Skin Surgery Center to pay $5 Million to ESOP

A Manhattan-based laser surgery center's owner was found to be in violation of ERISA. 

The owner of a Manhattan laser surgery center has reached agreement with The Department of Labor (DOL) to pay $5 million to its employee stock ownership plan (ESOP) in order to resolve violations of the Employee Retirement Income Security Act (ERISA). 

The agreement was formalized in a consent judgment issued by the U.S. District Court for the Southern District of New York.

An investigation by the DOL’s Employee Benefits Security Administration (EBSA) found Roy Geronemus, owner of the Laser and Skin Surgery Center of New York, had hired his accountant Samuel Ginsberg to serve as the ESOP’s trustee. Ginsberg then approved the transaction despite a valuation that omitted Geronemus’s actual compensation and corporate debt, in addition to other errors, according to the EBSA investigation.  

EBSA found that as a result, the ESOP paid too much when it subsequently purchased some of Geronemus’s stock in his company for $24 million, in violation of ERISA. The violations led the DOL to file suit against Geronemus and Ginsberg.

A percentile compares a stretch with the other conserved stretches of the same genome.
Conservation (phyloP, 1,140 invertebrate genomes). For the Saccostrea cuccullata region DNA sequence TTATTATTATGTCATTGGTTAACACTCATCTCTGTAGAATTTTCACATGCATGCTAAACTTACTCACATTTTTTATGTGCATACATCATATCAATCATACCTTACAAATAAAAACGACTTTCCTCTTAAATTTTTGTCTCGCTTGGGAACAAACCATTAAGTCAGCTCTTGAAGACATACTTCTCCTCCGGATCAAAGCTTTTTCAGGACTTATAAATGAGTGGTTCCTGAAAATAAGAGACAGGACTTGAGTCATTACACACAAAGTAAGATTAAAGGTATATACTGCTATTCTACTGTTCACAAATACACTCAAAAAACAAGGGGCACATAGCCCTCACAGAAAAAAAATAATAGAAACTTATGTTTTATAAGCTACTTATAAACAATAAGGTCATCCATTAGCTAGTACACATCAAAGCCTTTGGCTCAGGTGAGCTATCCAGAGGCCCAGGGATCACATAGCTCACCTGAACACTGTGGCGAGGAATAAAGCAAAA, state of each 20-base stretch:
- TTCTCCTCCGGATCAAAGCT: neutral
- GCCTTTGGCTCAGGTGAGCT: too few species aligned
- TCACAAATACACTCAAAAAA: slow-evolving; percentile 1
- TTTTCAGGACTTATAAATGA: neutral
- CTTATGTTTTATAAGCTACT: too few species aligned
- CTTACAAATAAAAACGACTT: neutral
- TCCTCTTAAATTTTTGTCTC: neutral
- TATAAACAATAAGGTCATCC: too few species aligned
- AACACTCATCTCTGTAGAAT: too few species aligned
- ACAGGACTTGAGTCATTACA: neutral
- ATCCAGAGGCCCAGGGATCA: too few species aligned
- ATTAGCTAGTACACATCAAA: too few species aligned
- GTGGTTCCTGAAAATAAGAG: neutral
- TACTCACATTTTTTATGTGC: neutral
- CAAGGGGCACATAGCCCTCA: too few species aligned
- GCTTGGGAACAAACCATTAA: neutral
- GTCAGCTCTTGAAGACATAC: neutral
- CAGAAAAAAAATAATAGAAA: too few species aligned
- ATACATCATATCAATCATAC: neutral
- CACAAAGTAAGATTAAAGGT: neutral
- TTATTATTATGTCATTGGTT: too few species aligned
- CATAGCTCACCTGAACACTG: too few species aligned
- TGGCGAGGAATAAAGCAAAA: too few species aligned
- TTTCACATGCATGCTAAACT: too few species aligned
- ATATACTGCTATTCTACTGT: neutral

“Accurate company valuations are critical when it comes to establishing an employee stock ownership plan,” said EBSA Regional Director Jonathan Kay, in New York.

“This agreement upholds our findings that Geronemus violated his fiduciary duty to the plan and its participants when he caused the Laser and Skin Surgery Center of New York Employee Stock Ownership Plan to overpay for the shares,” said Regional Solicitor Jeffrey S. Rogoff, in New York. “It also serves notice to plan fiduciaries that their sole obligation is to protect the interest of the plan participants.”

Under the terms of the consent order and judgment, Geronemus is required to make a cash payment of $5 million to the ESOP and pay a $500,000 penalty. He will also forgive past-due and future compensation that would otherwise be owed to him. In addition, Geronemus and Ginsberg are enjoined from serving as fiduciaries to any ERISA-covered plan.

Details of the complaint can be found here. The consent order can be found here